THE NEED FOR HUMAN VIEWS
The design of complex, large-scale, socio-technical systems such as Network Enabled Capability (NEC) requires collaboration between a diverse range of disciplines in order to embrace all areas of systems design. One approach to dealing with such complexity is the use of Architectural Frameworks such as MODAF. MODAF has been adapted by the UK MoD from the US original, the DoDAF (Department of Defense Architectural Framework). This document is tailored to MODAF, but many of the concepts apply to DoDAF as well.
The need for defining HVs stemmed from concerns as to whether MODAF and DoDAF are able to address HFI issues sufficiently. Equally, it was recognised that HFI can benefit from SE approaches. MODAF has been recognised widely as an essential tool to support capability-based acquisition.
Military systems often operate in distributed environments and collaborative settings. They require the specification not only of the information systems (i.e. software and hardware), but also the social, organisational, task, and skill structures that support complex information flows and information sharing. Human roles, processes, structures, and associated purposes and constraints should be recognised clearly as an integral part of such socio-technical systems – starting at the capability definitions.
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This document describes a set of Human Views (HVs) to be used as complementary elements to MODAF – the Ministry of Defence Architectural Framework. It aims to clarify the role of Human Factors (HF) when creating Enterprise Architectures in support of acquisition – in order to facilitate both Human Factors Integration (HFI) and Systems Engineering (SE). HVs aim to enable better integration across all the Defence Lines of Development (DLOD) and to aid Through-Life Capability Management (TLCM).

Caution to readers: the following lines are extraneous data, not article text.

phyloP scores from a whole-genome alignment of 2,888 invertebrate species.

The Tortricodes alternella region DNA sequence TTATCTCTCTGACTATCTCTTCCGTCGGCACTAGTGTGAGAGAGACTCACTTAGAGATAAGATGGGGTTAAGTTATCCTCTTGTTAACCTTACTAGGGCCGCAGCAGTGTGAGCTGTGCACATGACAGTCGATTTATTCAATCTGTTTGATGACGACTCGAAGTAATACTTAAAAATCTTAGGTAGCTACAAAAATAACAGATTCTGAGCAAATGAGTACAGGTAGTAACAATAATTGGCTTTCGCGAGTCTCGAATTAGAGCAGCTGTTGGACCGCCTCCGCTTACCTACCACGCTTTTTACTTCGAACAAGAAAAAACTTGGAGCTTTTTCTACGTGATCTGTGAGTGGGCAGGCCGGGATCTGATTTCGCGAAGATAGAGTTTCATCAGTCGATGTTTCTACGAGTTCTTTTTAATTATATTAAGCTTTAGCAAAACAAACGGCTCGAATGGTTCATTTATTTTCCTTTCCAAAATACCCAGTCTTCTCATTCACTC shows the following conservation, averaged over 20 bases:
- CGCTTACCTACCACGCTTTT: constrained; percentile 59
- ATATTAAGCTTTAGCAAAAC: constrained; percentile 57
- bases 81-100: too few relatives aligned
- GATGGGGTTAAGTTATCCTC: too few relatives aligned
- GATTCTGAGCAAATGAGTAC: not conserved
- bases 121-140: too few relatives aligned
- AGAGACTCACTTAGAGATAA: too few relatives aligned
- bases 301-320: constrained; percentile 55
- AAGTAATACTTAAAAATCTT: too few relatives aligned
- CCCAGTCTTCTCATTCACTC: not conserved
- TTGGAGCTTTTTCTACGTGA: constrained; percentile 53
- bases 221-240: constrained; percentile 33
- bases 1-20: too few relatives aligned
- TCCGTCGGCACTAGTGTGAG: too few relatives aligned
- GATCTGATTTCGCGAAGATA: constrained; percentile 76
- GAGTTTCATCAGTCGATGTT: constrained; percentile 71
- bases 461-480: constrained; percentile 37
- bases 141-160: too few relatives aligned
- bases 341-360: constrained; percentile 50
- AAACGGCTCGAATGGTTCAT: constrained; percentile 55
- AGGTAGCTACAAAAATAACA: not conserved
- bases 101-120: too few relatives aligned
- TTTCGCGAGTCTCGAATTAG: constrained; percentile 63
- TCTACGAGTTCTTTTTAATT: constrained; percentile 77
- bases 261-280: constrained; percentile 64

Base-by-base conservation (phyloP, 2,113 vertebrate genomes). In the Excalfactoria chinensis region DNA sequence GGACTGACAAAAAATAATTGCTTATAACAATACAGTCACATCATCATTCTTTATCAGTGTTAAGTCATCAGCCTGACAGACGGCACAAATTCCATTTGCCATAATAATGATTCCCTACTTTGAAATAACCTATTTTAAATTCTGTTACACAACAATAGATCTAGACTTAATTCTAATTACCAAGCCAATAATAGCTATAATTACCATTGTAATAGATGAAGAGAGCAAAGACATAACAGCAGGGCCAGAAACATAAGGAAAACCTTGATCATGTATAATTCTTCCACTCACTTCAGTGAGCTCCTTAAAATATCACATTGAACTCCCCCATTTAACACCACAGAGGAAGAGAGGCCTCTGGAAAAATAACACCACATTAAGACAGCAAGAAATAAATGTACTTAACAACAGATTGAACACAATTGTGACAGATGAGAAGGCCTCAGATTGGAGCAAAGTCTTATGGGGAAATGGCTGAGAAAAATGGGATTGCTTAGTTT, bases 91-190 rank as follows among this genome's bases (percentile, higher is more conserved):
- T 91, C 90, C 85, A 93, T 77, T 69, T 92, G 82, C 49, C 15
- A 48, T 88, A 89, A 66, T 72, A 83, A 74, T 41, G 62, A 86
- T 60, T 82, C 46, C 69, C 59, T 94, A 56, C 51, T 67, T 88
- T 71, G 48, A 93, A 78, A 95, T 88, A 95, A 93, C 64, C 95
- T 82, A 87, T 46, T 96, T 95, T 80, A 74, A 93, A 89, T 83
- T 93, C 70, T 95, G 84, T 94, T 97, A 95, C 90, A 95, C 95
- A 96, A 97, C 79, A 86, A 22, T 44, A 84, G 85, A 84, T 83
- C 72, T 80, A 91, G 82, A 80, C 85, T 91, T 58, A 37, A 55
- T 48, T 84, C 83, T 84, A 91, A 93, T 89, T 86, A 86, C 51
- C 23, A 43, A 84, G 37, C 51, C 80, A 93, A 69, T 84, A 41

Enterprise Architectures such as MODAF produce conceptual models of current and future systems. By modelling an enterprise as a whole, MODAF provides an overview perspective that aids acquisition management and collaboration between diverse disciplines. Therefore, it is an important tool for helping to fulfil the prime objectives of HFI – those of integrating the different HFI domains, integrating with other engineering disciplines, managing the need for HFI activities, and informing trade-off analyses.
HVs clarify the scope of enterprises as socio-technical systems. HVs capture specific human-related components of enterprise models to enable effective HFI. By explicitly modelling the human elements that are being shaped in the process of capability design, they can be considered early and related closely to the design and implementation of technology. This supports a change of focus from technology-centred functional requirements only to broader capability-based requirements.